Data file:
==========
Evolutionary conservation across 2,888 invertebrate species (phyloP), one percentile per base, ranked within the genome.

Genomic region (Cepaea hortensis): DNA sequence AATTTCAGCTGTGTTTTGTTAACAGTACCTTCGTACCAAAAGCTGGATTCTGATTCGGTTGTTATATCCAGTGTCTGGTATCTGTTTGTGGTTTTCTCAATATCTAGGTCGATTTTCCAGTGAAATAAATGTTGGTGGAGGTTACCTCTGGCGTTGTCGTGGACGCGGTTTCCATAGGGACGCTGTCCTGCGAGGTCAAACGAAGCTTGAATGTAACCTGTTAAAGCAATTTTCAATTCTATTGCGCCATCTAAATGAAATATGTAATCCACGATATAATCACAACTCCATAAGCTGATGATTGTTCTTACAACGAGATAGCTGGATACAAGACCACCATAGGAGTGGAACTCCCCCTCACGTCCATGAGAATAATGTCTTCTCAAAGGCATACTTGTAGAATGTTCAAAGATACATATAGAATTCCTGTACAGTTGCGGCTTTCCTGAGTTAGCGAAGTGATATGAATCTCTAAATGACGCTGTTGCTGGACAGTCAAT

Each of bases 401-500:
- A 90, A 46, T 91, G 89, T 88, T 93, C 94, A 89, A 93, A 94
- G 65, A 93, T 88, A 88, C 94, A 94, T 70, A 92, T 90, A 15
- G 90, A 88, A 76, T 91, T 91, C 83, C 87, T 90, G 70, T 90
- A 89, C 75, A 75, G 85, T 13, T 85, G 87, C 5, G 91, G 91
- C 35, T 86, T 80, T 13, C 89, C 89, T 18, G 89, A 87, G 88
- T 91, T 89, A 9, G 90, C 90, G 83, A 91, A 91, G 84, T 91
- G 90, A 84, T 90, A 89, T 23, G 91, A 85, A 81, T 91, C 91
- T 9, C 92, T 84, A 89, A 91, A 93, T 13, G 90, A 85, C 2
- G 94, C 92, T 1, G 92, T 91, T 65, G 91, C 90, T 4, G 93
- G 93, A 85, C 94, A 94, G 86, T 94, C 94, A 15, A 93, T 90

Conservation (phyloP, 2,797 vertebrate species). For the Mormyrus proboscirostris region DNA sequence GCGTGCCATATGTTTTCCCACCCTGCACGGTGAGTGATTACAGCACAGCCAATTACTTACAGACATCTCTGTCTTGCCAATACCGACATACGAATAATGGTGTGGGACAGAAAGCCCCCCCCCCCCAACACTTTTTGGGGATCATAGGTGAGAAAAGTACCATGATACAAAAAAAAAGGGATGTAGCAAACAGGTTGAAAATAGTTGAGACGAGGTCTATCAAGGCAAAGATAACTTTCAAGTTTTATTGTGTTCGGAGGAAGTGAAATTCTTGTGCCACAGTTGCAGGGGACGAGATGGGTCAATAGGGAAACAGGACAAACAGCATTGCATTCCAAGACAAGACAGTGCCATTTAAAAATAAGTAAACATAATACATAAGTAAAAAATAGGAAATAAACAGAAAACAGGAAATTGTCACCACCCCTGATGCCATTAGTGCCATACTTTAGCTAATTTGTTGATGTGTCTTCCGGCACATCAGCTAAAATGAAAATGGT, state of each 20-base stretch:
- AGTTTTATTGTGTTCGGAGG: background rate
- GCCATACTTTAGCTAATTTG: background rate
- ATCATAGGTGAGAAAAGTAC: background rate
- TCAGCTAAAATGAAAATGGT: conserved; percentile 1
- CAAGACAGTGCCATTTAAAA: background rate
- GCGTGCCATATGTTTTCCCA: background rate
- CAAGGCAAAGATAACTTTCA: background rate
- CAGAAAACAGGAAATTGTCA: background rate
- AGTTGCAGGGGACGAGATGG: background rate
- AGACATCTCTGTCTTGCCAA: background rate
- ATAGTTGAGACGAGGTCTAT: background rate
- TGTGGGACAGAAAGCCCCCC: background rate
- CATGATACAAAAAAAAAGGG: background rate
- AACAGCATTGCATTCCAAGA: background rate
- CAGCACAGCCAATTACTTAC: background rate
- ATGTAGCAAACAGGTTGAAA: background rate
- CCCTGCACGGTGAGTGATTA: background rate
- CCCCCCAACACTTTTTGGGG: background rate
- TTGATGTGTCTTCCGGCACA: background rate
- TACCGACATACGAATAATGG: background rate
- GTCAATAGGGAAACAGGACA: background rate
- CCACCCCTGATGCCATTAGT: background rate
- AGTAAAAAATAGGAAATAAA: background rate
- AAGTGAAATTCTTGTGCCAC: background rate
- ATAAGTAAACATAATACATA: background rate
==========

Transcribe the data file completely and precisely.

Evolutionary conservation across 2,888 invertebrate species (phyloP), one percentile per base, ranked within the genome.

Genomic region (Cepaea hortensis): DNA sequence AATTTCAGCTGTGTTTTGTTAACAGTACCTTCGTACCAAAAGCTGGATTCTGATTCGGTTGTTATATCCAGTGTCTGGTATCTGTTTGTGGTTTTCTCAATATCTAGGTCGATTTTCCAGTGAAATAAATGTTGGTGGAGGTTACCTCTGGCGTTGTCGTGGACGCGGTTTCCATAGGGACGCTGTCCTGCGAGGTCAAACGAAGCTTGAATGTAACCTGTTAAAGCAATTTTCAATTCTATTGCGCCATCTAAATGAAATATGTAATCCACGATATAATCACAACTCCATAAGCTGATGATTGTTCTTACAACGAGATAGCTGGATACAAGACCACCATAGGAGTGGAACTCCCCCTCACGTCCATGAGAATAATGTCTTCTCAAAGGCATACTTGTAGAATGTTCAAAGATACATATAGAATTCCTGTACAGTTGCGGCTTTCCTGAGTTAGCGAAGTGATATGAATCTCTAAATGACGCTGTTGCTGGACAGTCAAT

Each of bases 401-500:
- A 90, A 46, T 91, G 89, T 88, T 93, C 94, A 89, A 93, A 94
- G 65, A 93, T 88, A 88, C 94, A 94, T 70, A 92, T 90, A 15
- G 90, A 88, A 76, T 91, T 91, C 83, C 87, T 90, G 70, T 90
- A 89, C 75, A 75, G 85, T 13, T 85, G 87, C 5, G 91, G 91
- C 35, T 86, T 80, T 13, C 89, C 89, T 18, G 89, A 87, G 88
- T 91, T 89, A 9, G 90, C 90, G 83, A 91, A 91, G 84, T 91
- G 90, A 84, T 90, A 89, T 23, G 91, A 85, A 81, T 91, C 91
- T 9, C 92, T 84, A 89, A 91, A 93, T 13, G 90, A 85, C 2
- G 94, C 92, T 1, G 92, T 91, T 65, G 91, C 90, T 4, G 93
- G 93, A 85, C 94, A 94, G 86, T 94, C 94, A 15, A 93, T 90

Conservation (phyloP, 2,797 vertebrate species). For the Mormyrus proboscirostris region DNA sequence GCGTGCCATATGTTTTCCCACCCTGCACGGTGAGTGATTACAGCACAGCCAATTACTTACAGACATCTCTGTCTTGCCAATACCGACATACGAATAATGGTGTGGGACAGAAAGCCCCCCCCCCCCAACACTTTTTGGGGATCATAGGTGAGAAAAGTACCATGATACAAAAAAAAAGGGATGTAGCAAACAGGTTGAAAATAGTTGAGACGAGGTCTATCAAGGCAAAGATAACTTTCAAGTTTTATTGTGTTCGGAGGAAGTGAAATTCTTGTGCCACAGTTGCAGGGGACGAGATGGGTCAATAGGGAAACAGGACAAACAGCATTGCATTCCAAGACAAGACAGTGCCATTTAAAAATAAGTAAACATAATACATAAGTAAAAAATAGGAAATAAACAGAAAACAGGAAATTGTCACCACCCCTGATGCCATTAGTGCCATACTTTAGCTAATTTGTTGATGTGTCTTCCGGCACATCAGCTAAAATGAAAATGGT, state of each 20-base stretch:
- AGTTTTATTGTGTTCGGAGG: background rate
- GCCATACTTTAGCTAATTTG: background rate
- ATCATAGGTGAGAAAAGTAC: background rate
- TCAGCTAAAATGAAAATGGT: conserved; percentile 1
- CAAGACAGTGCCATTTAAAA: background rate
- GCGTGCCATATGTTTTCCCA: background rate
- CAAGGCAAAGATAACTTTCA: background rate
- CAGAAAACAGGAAATTGTCA: background rate
- AGTTGCAGGGGACGAGATGG: background rate
- AGACATCTCTGTCTTGCCAA: background rate
- ATAGTTGAGACGAGGTCTAT: background rate
- TGTGGGACAGAAAGCCCCCC: background rate
- CATGATACAAAAAAAAAGGG: background rate
- AACAGCATTGCATTCCAAGA: background rate
- CAGCACAGCCAATTACTTAC: background rate
- ATGTAGCAAACAGGTTGAAA: background rate
- CCCTGCACGGTGAGTGATTA: background rate
- CCCCCCAACACTTTTTGGGG: background rate
- TTGATGTGTCTTCCGGCACA: background rate
- TACCGACATACGAATAATGG: background rate
- GTCAATAGGGAAACAGGACA: background rate
- CCACCCCTGATGCCATTAGT: background rate
- AGTAAAAAATAGGAAATAAA: background rate
- AAGTGAAATTCTTGTGCCAC: background rate
- ATAAGTAAACATAATACATA: background rate